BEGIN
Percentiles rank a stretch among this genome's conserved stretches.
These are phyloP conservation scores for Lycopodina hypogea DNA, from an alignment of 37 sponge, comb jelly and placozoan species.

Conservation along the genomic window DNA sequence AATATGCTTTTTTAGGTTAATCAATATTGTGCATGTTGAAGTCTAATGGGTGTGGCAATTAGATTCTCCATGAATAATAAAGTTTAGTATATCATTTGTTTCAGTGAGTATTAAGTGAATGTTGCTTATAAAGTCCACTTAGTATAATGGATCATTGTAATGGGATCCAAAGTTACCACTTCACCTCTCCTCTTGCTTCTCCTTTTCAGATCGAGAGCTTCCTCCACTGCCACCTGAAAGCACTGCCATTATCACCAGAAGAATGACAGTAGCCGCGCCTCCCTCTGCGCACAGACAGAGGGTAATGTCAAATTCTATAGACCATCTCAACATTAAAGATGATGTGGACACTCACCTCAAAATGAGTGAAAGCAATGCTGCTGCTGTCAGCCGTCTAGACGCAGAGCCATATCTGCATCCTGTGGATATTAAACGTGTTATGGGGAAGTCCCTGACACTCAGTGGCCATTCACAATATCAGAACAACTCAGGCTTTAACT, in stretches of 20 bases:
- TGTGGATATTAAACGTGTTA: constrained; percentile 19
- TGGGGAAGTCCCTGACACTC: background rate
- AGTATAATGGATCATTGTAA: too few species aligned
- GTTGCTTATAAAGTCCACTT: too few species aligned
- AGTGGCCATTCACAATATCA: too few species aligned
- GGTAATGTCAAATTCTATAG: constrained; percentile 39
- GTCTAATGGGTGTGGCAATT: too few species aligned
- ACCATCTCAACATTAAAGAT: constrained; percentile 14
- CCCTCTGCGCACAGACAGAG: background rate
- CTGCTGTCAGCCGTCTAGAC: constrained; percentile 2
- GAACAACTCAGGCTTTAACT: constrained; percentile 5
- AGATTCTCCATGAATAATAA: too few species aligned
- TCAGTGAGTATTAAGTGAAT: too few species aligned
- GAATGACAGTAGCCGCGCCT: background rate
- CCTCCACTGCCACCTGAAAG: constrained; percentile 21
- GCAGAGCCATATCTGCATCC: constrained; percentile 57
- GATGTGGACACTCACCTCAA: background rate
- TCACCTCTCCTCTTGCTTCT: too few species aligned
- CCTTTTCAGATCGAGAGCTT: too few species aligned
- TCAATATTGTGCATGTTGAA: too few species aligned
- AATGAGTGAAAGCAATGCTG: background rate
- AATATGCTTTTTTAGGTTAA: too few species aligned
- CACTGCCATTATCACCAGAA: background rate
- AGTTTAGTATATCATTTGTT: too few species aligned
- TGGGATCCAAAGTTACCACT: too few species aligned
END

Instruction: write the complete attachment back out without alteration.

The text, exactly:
Percentiles rank a stretch among this genome's conserved stretches.
These are phyloP conservation scores for Lycopodina hypogea DNA, from an alignment of 37 sponge, comb jelly and placozoan species.

Conservation along the genomic window DNA sequence AATATGCTTTTTTAGGTTAATCAATATTGTGCATGTTGAAGTCTAATGGGTGTGGCAATTAGATTCTCCATGAATAATAAAGTTTAGTATATCATTTGTTTCAGTGAGTATTAAGTGAATGTTGCTTATAAAGTCCACTTAGTATAATGGATCATTGTAATGGGATCCAAAGTTACCACTTCACCTCTCCTCTTGCTTCTCCTTTTCAGATCGAGAGCTTCCTCCACTGCCACCTGAAAGCACTGCCATTATCACCAGAAGAATGACAGTAGCCGCGCCTCCCTCTGCGCACAGACAGAGGGTAATGTCAAATTCTATAGACCATCTCAACATTAAAGATGATGTGGACACTCACCTCAAAATGAGTGAAAGCAATGCTGCTGCTGTCAGCCGTCTAGACGCAGAGCCATATCTGCATCCTGTGGATATTAAACGTGTTATGGGGAAGTCCCTGACACTCAGTGGCCATTCACAATATCAGAACAACTCAGGCTTTAACT, in stretches of 20 bases:
- TGTGGATATTAAACGTGTTA: constrained; percentile 19
- TGGGGAAGTCCCTGACACTC: background rate
- AGTATAATGGATCATTGTAA: too few species aligned
- GTTGCTTATAAAGTCCACTT: too few species aligned
- AGTGGCCATTCACAATATCA: too few species aligned
- GGTAATGTCAAATTCTATAG: constrained; percentile 39
- GTCTAATGGGTGTGGCAATT: too few species aligned
- ACCATCTCAACATTAAAGAT: constrained; percentile 14
- CCCTCTGCGCACAGACAGAG: background rate
- CTGCTGTCAGCCGTCTAGAC: constrained; percentile 2
- GAACAACTCAGGCTTTAACT: constrained; percentile 5
- AGATTCTCCATGAATAATAA: too few species aligned
- TCAGTGAGTATTAAGTGAAT: too few species aligned
- GAATGACAGTAGCCGCGCCT: background rate
- CCTCCACTGCCACCTGAAAG: constrained; percentile 21
- GCAGAGCCATATCTGCATCC: constrained; percentile 57
- GATGTGGACACTCACCTCAA: background rate
- TCACCTCTCCTCTTGCTTCT: too few species aligned
- CCTTTTCAGATCGAGAGCTT: too few species aligned
- TCAATATTGTGCATGTTGAA: too few species aligned
- AATGAGTGAAAGCAATGCTG: background rate
- AATATGCTTTTTTAGGTTAA: too few species aligned
- CACTGCCATTATCACCAGAA: background rate
- AGTTTAGTATATCATTTGTT: too few species aligned
- TGGGATCCAAAGTTACCACT: too few species aligned